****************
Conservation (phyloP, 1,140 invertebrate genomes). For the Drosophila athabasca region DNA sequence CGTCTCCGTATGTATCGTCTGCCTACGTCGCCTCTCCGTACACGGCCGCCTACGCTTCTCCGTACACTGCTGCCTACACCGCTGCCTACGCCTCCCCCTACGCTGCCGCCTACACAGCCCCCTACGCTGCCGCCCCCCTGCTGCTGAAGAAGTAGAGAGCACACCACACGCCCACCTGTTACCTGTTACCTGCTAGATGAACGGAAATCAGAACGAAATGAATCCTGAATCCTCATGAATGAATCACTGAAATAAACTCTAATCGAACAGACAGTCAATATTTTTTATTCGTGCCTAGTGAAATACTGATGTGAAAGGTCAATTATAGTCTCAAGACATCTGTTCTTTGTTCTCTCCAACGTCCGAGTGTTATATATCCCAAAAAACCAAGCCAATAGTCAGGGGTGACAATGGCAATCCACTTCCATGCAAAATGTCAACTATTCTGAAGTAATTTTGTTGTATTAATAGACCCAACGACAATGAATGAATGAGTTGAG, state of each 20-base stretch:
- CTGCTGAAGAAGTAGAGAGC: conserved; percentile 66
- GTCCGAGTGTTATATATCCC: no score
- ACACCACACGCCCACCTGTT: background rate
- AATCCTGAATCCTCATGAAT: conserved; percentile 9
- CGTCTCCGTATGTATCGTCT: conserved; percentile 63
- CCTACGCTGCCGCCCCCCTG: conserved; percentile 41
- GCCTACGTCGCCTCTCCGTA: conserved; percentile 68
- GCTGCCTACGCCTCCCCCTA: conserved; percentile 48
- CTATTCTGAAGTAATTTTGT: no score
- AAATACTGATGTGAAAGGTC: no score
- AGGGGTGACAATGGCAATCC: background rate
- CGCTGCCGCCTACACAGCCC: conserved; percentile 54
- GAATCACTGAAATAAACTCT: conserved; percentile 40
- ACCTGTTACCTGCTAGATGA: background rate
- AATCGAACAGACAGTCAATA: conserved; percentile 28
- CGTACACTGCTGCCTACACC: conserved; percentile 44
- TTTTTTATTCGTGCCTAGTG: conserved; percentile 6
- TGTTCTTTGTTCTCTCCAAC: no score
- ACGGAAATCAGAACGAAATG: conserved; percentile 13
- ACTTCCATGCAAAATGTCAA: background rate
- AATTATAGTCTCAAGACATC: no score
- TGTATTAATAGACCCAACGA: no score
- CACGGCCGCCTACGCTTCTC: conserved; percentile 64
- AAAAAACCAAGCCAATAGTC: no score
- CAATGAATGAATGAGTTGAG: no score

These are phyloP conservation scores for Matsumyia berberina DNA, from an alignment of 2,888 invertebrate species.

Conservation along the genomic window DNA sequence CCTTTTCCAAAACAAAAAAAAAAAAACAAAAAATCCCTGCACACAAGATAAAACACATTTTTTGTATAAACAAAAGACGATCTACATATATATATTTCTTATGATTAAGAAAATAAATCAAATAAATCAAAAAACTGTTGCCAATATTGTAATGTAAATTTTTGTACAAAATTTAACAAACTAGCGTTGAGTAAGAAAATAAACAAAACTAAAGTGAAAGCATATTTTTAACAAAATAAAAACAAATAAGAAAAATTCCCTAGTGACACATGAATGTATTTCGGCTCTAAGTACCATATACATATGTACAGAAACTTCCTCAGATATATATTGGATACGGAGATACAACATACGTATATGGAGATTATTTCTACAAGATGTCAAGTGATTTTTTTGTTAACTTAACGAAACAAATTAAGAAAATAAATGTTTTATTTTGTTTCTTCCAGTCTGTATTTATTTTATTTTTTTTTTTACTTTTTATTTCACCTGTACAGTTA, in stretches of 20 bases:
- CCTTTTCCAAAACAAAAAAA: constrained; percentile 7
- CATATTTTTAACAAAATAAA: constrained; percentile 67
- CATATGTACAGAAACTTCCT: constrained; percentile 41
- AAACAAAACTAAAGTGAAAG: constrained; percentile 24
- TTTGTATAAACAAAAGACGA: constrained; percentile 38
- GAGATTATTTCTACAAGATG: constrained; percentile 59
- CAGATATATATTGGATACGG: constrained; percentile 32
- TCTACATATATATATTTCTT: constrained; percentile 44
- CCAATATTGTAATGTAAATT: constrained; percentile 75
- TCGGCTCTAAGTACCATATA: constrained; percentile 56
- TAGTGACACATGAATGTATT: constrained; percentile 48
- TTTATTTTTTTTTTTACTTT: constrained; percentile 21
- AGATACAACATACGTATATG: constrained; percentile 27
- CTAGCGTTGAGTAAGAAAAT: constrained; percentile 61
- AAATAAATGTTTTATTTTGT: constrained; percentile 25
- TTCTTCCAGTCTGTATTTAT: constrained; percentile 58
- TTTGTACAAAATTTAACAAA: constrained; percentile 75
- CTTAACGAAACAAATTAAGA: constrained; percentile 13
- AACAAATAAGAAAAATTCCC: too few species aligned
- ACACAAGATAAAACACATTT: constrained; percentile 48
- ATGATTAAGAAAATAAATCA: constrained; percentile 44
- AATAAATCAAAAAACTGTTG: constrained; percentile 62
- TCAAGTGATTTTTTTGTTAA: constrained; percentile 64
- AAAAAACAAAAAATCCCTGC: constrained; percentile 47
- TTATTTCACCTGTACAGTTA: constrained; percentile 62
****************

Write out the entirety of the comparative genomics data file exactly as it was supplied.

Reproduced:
Conservation (phyloP, 1,140 invertebrate genomes). For the Drosophila athabasca region DNA sequence CGTCTCCGTATGTATCGTCTGCCTACGTCGCCTCTCCGTACACGGCCGCCTACGCTTCTCCGTACACTGCTGCCTACACCGCTGCCTACGCCTCCCCCTACGCTGCCGCCTACACAGCCCCCTACGCTGCCGCCCCCCTGCTGCTGAAGAAGTAGAGAGCACACCACACGCCCACCTGTTACCTGTTACCTGCTAGATGAACGGAAATCAGAACGAAATGAATCCTGAATCCTCATGAATGAATCACTGAAATAAACTCTAATCGAACAGACAGTCAATATTTTTTATTCGTGCCTAGTGAAATACTGATGTGAAAGGTCAATTATAGTCTCAAGACATCTGTTCTTTGTTCTCTCCAACGTCCGAGTGTTATATATCCCAAAAAACCAAGCCAATAGTCAGGGGTGACAATGGCAATCCACTTCCATGCAAAATGTCAACTATTCTGAAGTAATTTTGTTGTATTAATAGACCCAACGACAATGAATGAATGAGTTGAG, state of each 20-base stretch:
- CTGCTGAAGAAGTAGAGAGC: conserved; percentile 66
- GTCCGAGTGTTATATATCCC: no score
- ACACCACACGCCCACCTGTT: background rate
- AATCCTGAATCCTCATGAAT: conserved; percentile 9
- CGTCTCCGTATGTATCGTCT: conserved; percentile 63
- CCTACGCTGCCGCCCCCCTG: conserved; percentile 41
- GCCTACGTCGCCTCTCCGTA: conserved; percentile 68
- GCTGCCTACGCCTCCCCCTA: conserved; percentile 48
- CTATTCTGAAGTAATTTTGT: no score
- AAATACTGATGTGAAAGGTC: no score
- AGGGGTGACAATGGCAATCC: background rate
- CGCTGCCGCCTACACAGCCC: conserved; percentile 54
- GAATCACTGAAATAAACTCT: conserved; percentile 40
- ACCTGTTACCTGCTAGATGA: background rate
- AATCGAACAGACAGTCAATA: conserved; percentile 28
- CGTACACTGCTGCCTACACC: conserved; percentile 44
- TTTTTTATTCGTGCCTAGTG: conserved; percentile 6
- TGTTCTTTGTTCTCTCCAAC: no score
- ACGGAAATCAGAACGAAATG: conserved; percentile 13
- ACTTCCATGCAAAATGTCAA: background rate
- AATTATAGTCTCAAGACATC: no score
- TGTATTAATAGACCCAACGA: no score
- CACGGCCGCCTACGCTTCTC: conserved; percentile 64
- AAAAAACCAAGCCAATAGTC: no score
- CAATGAATGAATGAGTTGAG: no score

These are phyloP conservation scores for Matsumyia berberina DNA, from an alignment of 2,888 invertebrate species.

Conservation along the genomic window DNA sequence CCTTTTCCAAAACAAAAAAAAAAAAACAAAAAATCCCTGCACACAAGATAAAACACATTTTTTGTATAAACAAAAGACGATCTACATATATATATTTCTTATGATTAAGAAAATAAATCAAATAAATCAAAAAACTGTTGCCAATATTGTAATGTAAATTTTTGTACAAAATTTAACAAACTAGCGTTGAGTAAGAAAATAAACAAAACTAAAGTGAAAGCATATTTTTAACAAAATAAAAACAAATAAGAAAAATTCCCTAGTGACACATGAATGTATTTCGGCTCTAAGTACCATATACATATGTACAGAAACTTCCTCAGATATATATTGGATACGGAGATACAACATACGTATATGGAGATTATTTCTACAAGATGTCAAGTGATTTTTTTGTTAACTTAACGAAACAAATTAAGAAAATAAATGTTTTATTTTGTTTCTTCCAGTCTGTATTTATTTTATTTTTTTTTTTACTTTTTATTTCACCTGTACAGTTA, in stretches of 20 bases:
- CCTTTTCCAAAACAAAAAAA: constrained; percentile 7
- CATATTTTTAACAAAATAAA: constrained; percentile 67
- CATATGTACAGAAACTTCCT: constrained; percentile 41
- AAACAAAACTAAAGTGAAAG: constrained; percentile 24
- TTTGTATAAACAAAAGACGA: constrained; percentile 38
- GAGATTATTTCTACAAGATG: constrained; percentile 59
- CAGATATATATTGGATACGG: constrained; percentile 32
- TCTACATATATATATTTCTT: constrained; percentile 44
- CCAATATTGTAATGTAAATT: constrained; percentile 75
- TCGGCTCTAAGTACCATATA: constrained; percentile 56
- TAGTGACACATGAATGTATT: constrained; percentile 48
- TTTATTTTTTTTTTTACTTT: constrained; percentile 21
- AGATACAACATACGTATATG: constrained; percentile 27
- CTAGCGTTGAGTAAGAAAAT: constrained; percentile 61
- AAATAAATGTTTTATTTTGT: constrained; percentile 25
- TTCTTCCAGTCTGTATTTAT: constrained; percentile 58
- TTTGTACAAAATTTAACAAA: constrained; percentile 75
- CTTAACGAAACAAATTAAGA: constrained; percentile 13
- AACAAATAAGAAAAATTCCC: too few species aligned
- ACACAAGATAAAACACATTT: constrained; percentile 48
- ATGATTAAGAAAATAAATCA: constrained; percentile 44
- AATAAATCAAAAAACTGTTG: constrained; percentile 62
- TCAAGTGATTTTTTTGTTAA: constrained; percentile 64
- AAAAAACAAAAAATCCCTGC: constrained; percentile 47
- TTATTTCACCTGTACAGTTA: constrained; percentile 62